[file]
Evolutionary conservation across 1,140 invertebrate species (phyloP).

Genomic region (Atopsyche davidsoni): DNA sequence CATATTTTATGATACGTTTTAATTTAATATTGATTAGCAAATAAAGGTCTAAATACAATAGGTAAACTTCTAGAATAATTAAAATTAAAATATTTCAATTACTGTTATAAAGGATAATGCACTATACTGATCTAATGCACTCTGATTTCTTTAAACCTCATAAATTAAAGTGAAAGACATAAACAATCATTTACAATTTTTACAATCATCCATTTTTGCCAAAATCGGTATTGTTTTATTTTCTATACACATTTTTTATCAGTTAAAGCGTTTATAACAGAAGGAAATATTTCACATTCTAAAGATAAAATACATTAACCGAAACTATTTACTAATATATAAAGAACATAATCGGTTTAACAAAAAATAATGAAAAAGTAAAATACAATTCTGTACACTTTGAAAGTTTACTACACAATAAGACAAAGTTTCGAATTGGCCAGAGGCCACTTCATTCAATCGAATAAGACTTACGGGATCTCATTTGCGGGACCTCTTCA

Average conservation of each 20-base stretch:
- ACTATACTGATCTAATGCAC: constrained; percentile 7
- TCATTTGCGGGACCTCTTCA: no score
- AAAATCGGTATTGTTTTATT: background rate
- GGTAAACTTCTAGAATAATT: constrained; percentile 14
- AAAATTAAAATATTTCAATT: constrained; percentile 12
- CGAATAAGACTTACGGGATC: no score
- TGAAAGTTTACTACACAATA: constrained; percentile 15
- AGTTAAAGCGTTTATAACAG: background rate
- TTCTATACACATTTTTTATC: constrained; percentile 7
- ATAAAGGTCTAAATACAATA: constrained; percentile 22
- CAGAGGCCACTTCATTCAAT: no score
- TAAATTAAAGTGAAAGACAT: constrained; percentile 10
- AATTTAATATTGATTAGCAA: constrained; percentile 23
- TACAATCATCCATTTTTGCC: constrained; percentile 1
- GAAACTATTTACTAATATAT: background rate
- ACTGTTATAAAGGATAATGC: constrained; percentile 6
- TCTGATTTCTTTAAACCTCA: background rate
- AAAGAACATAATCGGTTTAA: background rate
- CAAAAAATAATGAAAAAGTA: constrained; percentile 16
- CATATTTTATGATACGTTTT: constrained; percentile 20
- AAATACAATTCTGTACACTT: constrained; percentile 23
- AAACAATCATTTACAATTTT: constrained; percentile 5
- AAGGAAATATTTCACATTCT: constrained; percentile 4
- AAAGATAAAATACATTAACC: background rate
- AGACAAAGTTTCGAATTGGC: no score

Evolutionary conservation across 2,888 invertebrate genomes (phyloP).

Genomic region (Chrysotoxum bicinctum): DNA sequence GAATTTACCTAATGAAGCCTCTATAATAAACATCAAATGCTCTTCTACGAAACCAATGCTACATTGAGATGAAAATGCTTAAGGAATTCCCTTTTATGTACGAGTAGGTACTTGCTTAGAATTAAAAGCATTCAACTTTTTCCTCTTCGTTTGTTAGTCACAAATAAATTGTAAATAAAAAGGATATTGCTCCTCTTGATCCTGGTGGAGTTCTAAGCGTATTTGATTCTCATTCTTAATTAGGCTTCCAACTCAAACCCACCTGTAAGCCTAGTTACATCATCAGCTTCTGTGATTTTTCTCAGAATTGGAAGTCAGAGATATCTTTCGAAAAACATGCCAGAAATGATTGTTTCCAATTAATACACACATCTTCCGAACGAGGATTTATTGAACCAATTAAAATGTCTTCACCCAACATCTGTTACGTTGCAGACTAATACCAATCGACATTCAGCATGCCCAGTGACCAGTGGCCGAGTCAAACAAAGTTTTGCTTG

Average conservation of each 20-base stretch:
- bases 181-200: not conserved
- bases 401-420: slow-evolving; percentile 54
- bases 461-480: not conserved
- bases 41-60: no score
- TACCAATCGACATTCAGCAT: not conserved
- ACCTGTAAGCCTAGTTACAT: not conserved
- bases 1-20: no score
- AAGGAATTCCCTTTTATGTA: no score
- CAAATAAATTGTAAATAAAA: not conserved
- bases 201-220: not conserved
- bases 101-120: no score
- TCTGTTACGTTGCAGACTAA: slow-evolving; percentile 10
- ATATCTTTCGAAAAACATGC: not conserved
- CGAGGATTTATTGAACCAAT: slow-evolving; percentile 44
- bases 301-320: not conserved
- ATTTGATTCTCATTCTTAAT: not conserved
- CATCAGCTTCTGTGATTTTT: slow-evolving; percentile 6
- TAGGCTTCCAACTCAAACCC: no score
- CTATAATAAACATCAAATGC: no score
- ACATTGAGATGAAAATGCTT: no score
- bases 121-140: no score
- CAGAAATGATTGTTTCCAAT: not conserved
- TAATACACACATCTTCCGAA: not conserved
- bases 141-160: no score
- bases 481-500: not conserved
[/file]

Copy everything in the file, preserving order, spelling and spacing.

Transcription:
Evolutionary conservation across 1,140 invertebrate species (phyloP).

Genomic region (Atopsyche davidsoni): DNA sequence CATATTTTATGATACGTTTTAATTTAATATTGATTAGCAAATAAAGGTCTAAATACAATAGGTAAACTTCTAGAATAATTAAAATTAAAATATTTCAATTACTGTTATAAAGGATAATGCACTATACTGATCTAATGCACTCTGATTTCTTTAAACCTCATAAATTAAAGTGAAAGACATAAACAATCATTTACAATTTTTACAATCATCCATTTTTGCCAAAATCGGTATTGTTTTATTTTCTATACACATTTTTTATCAGTTAAAGCGTTTATAACAGAAGGAAATATTTCACATTCTAAAGATAAAATACATTAACCGAAACTATTTACTAATATATAAAGAACATAATCGGTTTAACAAAAAATAATGAAAAAGTAAAATACAATTCTGTACACTTTGAAAGTTTACTACACAATAAGACAAAGTTTCGAATTGGCCAGAGGCCACTTCATTCAATCGAATAAGACTTACGGGATCTCATTTGCGGGACCTCTTCA

Average conservation of each 20-base stretch:
- ACTATACTGATCTAATGCAC: constrained; percentile 7
- TCATTTGCGGGACCTCTTCA: no score
- AAAATCGGTATTGTTTTATT: background rate
- GGTAAACTTCTAGAATAATT: constrained; percentile 14
- AAAATTAAAATATTTCAATT: constrained; percentile 12
- CGAATAAGACTTACGGGATC: no score
- TGAAAGTTTACTACACAATA: constrained; percentile 15
- AGTTAAAGCGTTTATAACAG: background rate
- TTCTATACACATTTTTTATC: constrained; percentile 7
- ATAAAGGTCTAAATACAATA: constrained; percentile 22
- CAGAGGCCACTTCATTCAAT: no score
- TAAATTAAAGTGAAAGACAT: constrained; percentile 10
- AATTTAATATTGATTAGCAA: constrained; percentile 23
- TACAATCATCCATTTTTGCC: constrained; percentile 1
- GAAACTATTTACTAATATAT: background rate
- ACTGTTATAAAGGATAATGC: constrained; percentile 6
- TCTGATTTCTTTAAACCTCA: background rate
- AAAGAACATAATCGGTTTAA: background rate
- CAAAAAATAATGAAAAAGTA: constrained; percentile 16
- CATATTTTATGATACGTTTT: constrained; percentile 20
- AAATACAATTCTGTACACTT: constrained; percentile 23
- AAACAATCATTTACAATTTT: constrained; percentile 5
- AAGGAAATATTTCACATTCT: constrained; percentile 4
- AAAGATAAAATACATTAACC: background rate
- AGACAAAGTTTCGAATTGGC: no score

Evolutionary conservation across 2,888 invertebrate genomes (phyloP).

Genomic region (Chrysotoxum bicinctum): DNA sequence GAATTTACCTAATGAAGCCTCTATAATAAACATCAAATGCTCTTCTACGAAACCAATGCTACATTGAGATGAAAATGCTTAAGGAATTCCCTTTTATGTACGAGTAGGTACTTGCTTAGAATTAAAAGCATTCAACTTTTTCCTCTTCGTTTGTTAGTCACAAATAAATTGTAAATAAAAAGGATATTGCTCCTCTTGATCCTGGTGGAGTTCTAAGCGTATTTGATTCTCATTCTTAATTAGGCTTCCAACTCAAACCCACCTGTAAGCCTAGTTACATCATCAGCTTCTGTGATTTTTCTCAGAATTGGAAGTCAGAGATATCTTTCGAAAAACATGCCAGAAATGATTGTTTCCAATTAATACACACATCTTCCGAACGAGGATTTATTGAACCAATTAAAATGTCTTCACCCAACATCTGTTACGTTGCAGACTAATACCAATCGACATTCAGCATGCCCAGTGACCAGTGGCCGAGTCAAACAAAGTTTTGCTTG

Average conservation of each 20-base stretch:
- bases 181-200: not conserved
- bases 401-420: slow-evolving; percentile 54
- bases 461-480: not conserved
- bases 41-60: no score
- TACCAATCGACATTCAGCAT: not conserved
- ACCTGTAAGCCTAGTTACAT: not conserved
- bases 1-20: no score
- AAGGAATTCCCTTTTATGTA: no score
- CAAATAAATTGTAAATAAAA: not conserved
- bases 201-220: not conserved
- bases 101-120: no score
- TCTGTTACGTTGCAGACTAA: slow-evolving; percentile 10
- ATATCTTTCGAAAAACATGC: not conserved
- CGAGGATTTATTGAACCAAT: slow-evolving; percentile 44
- bases 301-320: not conserved
- ATTTGATTCTCATTCTTAAT: not conserved
- CATCAGCTTCTGTGATTTTT: slow-evolving; percentile 6
- TAGGCTTCCAACTCAAACCC: no score
- CTATAATAAACATCAAATGC: no score
- ACATTGAGATGAAAATGCTT: no score
- bases 121-140: no score
- CAGAAATGATTGTTTCCAAT: not conserved
- TAATACACACATCTTCCGAA: not conserved
- bases 141-160: no score
- bases 481-500: not conserved